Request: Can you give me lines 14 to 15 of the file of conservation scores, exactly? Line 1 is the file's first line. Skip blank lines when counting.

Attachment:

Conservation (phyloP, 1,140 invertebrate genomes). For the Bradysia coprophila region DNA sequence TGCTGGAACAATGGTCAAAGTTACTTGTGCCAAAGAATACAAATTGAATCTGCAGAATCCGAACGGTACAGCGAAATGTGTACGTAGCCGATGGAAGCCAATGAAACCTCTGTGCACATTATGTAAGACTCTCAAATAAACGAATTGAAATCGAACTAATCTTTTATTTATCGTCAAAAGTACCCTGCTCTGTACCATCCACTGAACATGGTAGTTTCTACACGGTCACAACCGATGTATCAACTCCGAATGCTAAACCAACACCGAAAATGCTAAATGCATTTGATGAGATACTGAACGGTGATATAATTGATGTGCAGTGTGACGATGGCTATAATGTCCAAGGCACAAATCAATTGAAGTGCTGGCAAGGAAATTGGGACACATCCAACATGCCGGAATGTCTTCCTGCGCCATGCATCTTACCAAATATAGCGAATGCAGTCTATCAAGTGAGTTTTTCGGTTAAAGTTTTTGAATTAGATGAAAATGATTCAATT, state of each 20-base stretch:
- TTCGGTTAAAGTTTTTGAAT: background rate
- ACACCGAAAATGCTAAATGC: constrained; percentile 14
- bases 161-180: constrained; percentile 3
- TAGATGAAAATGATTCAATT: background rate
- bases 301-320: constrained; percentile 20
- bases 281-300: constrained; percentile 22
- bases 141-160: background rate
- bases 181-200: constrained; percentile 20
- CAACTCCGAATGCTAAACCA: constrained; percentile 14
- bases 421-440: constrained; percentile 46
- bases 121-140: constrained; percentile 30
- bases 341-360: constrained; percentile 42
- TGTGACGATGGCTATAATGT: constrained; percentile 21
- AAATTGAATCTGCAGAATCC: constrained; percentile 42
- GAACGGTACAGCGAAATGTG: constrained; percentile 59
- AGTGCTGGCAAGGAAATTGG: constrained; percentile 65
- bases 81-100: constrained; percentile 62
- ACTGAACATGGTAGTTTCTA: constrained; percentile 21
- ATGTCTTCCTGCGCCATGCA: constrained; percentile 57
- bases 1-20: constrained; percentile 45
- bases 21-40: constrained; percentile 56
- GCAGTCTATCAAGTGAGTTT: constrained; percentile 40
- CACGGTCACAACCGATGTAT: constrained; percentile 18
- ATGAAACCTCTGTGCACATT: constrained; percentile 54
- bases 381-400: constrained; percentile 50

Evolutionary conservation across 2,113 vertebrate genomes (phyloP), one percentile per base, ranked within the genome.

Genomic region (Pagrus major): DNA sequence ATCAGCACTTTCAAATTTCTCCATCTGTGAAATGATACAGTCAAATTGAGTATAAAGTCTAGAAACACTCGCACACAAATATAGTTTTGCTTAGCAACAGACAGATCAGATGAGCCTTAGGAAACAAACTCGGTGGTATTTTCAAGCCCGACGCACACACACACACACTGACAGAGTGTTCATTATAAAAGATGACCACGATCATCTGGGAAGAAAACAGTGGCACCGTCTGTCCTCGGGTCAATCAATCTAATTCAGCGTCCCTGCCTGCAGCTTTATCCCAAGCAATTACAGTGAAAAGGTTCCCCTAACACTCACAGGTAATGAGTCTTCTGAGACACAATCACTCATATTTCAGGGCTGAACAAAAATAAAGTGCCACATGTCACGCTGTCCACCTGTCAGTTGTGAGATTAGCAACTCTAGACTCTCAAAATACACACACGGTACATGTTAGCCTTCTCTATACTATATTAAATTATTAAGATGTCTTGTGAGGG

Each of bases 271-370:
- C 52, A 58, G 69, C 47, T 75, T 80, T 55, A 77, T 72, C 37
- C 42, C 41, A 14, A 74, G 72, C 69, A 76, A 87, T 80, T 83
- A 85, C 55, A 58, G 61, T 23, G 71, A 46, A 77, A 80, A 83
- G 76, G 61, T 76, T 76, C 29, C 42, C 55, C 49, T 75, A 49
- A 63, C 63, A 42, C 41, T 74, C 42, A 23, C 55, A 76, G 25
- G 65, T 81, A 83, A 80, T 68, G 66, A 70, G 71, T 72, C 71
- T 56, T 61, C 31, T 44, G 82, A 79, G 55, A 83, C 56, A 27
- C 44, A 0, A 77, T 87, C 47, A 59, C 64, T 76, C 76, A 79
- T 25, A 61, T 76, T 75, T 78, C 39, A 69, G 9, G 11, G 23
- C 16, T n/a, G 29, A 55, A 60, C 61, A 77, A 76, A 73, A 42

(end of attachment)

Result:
- TGTGACGATGGCTATAATGT: constrained; percentile 21
- AAATTGAATCTGCAGAATCC: constrained; percentile 42